Toyota, Doritos, Bud Light, and ... Wix?
If you've seen this year's list of Super Bowl advertisers, you might be questioning exactly what Wix is.
But while tech companies like Wix aren't quite household names, they've been betting big on Super Bowl ads for decades.
Most famously, Apple (Tech30) did so with its 1984 Super Bowl Ad. ,
"It was an insane success," said Kelly O'Keefe, professor of brand strategy at the Virginia Commonwealth University Brand Center.
In those days, Apple was hardly the Goliath it is today. The company had gone public just four years prior. And its Super Bowl ad introduced the Macintosh, its first mass-market personal computer, to the world.
Directed by Ridley Scott, Apple's ad made the American event one of the year's biggest advertising stages and led to increased production values across the board.
Wix is hoping to take a play from Apple's book -- and make a name for its brand with the 100 million people watching the Super Bowl.
Founded in Israel in 2006, Wix lets businesses and individuals build their own websites -- no coding experience required. It has 900 employees, 58 million registered users (80% of whom are small business owners) and offers its services in 11 languages.
Like Apple, Wix ( is entering the Super Bowl after a recent IPO: It went public in November 2013. )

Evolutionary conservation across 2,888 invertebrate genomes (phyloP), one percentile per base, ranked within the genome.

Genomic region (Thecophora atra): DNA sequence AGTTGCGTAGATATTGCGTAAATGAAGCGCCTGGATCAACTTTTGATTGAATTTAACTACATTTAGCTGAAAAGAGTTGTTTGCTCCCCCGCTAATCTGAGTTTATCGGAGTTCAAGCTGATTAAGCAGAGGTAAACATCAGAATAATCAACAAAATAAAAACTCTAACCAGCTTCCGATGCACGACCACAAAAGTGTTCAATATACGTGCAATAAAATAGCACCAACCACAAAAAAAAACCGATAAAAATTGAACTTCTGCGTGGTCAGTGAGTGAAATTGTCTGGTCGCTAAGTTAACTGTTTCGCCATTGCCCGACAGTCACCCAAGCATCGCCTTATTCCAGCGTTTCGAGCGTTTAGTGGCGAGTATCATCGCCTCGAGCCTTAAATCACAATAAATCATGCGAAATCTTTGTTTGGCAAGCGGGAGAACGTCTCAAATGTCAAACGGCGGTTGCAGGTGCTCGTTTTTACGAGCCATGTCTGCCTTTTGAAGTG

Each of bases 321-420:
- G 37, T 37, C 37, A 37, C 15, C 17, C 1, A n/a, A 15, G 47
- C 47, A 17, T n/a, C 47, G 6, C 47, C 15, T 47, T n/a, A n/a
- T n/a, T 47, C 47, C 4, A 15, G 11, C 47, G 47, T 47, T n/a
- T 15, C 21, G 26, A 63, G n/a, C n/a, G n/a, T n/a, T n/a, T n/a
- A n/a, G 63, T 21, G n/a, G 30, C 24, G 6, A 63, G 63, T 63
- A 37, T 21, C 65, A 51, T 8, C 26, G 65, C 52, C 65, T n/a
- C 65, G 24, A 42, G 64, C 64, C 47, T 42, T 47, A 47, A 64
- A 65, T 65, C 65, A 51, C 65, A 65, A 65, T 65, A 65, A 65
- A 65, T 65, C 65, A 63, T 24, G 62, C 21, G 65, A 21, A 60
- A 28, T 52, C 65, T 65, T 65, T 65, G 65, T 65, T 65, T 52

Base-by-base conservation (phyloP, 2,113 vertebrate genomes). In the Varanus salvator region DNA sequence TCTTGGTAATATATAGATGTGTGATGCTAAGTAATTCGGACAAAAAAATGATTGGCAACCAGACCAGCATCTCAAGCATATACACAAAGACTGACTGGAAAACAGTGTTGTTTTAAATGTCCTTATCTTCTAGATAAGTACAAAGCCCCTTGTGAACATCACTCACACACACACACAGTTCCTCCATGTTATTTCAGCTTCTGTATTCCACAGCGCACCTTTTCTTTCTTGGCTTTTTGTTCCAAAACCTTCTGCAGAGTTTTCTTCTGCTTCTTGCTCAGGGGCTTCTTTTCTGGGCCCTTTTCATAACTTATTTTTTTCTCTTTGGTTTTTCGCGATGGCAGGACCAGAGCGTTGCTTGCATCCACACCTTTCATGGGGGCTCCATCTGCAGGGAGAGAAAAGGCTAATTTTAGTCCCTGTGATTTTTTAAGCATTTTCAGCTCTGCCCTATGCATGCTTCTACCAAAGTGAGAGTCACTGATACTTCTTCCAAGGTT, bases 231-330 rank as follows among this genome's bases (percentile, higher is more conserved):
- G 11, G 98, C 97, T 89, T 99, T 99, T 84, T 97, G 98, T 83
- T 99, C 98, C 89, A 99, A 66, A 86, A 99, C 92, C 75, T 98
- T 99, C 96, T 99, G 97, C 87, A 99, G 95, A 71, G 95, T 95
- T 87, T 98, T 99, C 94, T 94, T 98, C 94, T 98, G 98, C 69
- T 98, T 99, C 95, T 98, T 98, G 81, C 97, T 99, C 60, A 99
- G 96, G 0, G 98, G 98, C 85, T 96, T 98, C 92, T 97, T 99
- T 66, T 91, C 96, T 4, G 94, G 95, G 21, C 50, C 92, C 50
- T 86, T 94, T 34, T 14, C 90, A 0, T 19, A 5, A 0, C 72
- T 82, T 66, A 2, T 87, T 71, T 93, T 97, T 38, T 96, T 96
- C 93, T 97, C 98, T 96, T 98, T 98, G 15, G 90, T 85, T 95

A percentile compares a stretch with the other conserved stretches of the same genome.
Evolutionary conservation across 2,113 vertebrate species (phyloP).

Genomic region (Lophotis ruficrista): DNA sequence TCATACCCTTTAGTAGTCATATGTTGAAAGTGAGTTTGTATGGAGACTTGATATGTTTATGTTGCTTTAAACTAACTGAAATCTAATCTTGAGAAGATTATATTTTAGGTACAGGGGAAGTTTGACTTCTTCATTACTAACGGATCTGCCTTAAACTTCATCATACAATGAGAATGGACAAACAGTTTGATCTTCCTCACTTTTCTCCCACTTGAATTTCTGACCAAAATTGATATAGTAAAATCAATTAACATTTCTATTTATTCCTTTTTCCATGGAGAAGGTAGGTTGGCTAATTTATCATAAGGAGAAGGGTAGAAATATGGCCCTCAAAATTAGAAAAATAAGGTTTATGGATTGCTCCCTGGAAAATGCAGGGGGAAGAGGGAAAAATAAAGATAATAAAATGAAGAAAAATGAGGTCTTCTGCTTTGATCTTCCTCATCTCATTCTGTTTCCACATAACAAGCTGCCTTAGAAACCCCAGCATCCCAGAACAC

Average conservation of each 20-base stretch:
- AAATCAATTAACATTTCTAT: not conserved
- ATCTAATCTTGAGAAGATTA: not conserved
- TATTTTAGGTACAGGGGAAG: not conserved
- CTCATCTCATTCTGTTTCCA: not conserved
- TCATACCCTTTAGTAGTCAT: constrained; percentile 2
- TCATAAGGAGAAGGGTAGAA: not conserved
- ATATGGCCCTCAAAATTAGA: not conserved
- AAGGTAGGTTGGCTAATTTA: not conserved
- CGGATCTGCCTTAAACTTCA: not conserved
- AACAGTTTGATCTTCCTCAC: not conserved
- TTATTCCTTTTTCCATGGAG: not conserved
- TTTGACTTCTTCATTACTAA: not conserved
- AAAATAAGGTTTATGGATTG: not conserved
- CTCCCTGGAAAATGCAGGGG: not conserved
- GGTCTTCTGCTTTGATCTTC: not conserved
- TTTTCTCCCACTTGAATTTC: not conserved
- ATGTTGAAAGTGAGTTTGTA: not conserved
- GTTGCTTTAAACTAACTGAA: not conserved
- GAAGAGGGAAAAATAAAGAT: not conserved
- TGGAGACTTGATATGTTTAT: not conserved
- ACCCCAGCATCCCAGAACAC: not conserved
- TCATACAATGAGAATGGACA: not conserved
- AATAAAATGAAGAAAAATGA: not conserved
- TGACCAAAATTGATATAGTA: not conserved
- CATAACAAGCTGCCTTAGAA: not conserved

In its Super Bowl debut, Wix features legends Brett Favre, Terrell Owens, Emmitt Smith, Larry Allen and Franco Harris. The former NFL stars use Wix to get their dream businesses online as part of its "#ItsThatEasy" campaign.
The stakes are high: Super Bowl ads cost $4.5 million, not including other costs like production, and talent, according to O'Keefe. (Wix declined to disclose what it spent on its Super Bowl campaign.)
Coughing up money to secure a game day spot isn't nearly enough.
"In 1999 and 2000, we had a lot of tech companies who thought this was the recipe and many of those are not around anymore," said O'Keefe.
Wix has already rolled out nearly a dozen teaser videos on YouTube, its website and in a national TV campaign.
"We are updating and changing the campaign on a daily basis according to performance," said Chief Marketing Officer Omer Shai. "This is the year that we're comfortable [taking] the brand to the next level."
Apple's ad catapulted the company into the big leagues: within six hours of its 1984 broadcast, it captured $4.5 million in sales.
The Super Bowl helped other fledgling tech companies become recognizable names.
GoDaddy put itself on the map with its risque ads. In its 2005 debut, it satirized Janet Jackson's wardrobe malfunction from the year before. Monster.com's emotional 1999 "When I Grow Up" ad likewise made the site a go-to for job seekers.
"If you succeed, you succeed big. [But] there are as many failures as successes." said O'Keefe.
That includes the now-defunct Outpost.com, an online electronics retailer, whose 1998 spot featured gerbils shooting out of a canon.
"All they talked about was the name ["Outpost"]," said Derek Rucker, professor of marketing for Northwestern's Kellogg School of Management. "While this certainly works for awareness, there's no follow-up message of why users should care, or what their point of differentiation is."
Groupon's ( 2011 Super Bowl ad also fell flat in an attempt to make light of China's occupation of Tibet. Groupon later issued an apology and pulled its ad from airwaves. )
"What a Super Bowl ad can do for a nouveau brand is give that awareness," said Rucker. "It can have huge implications."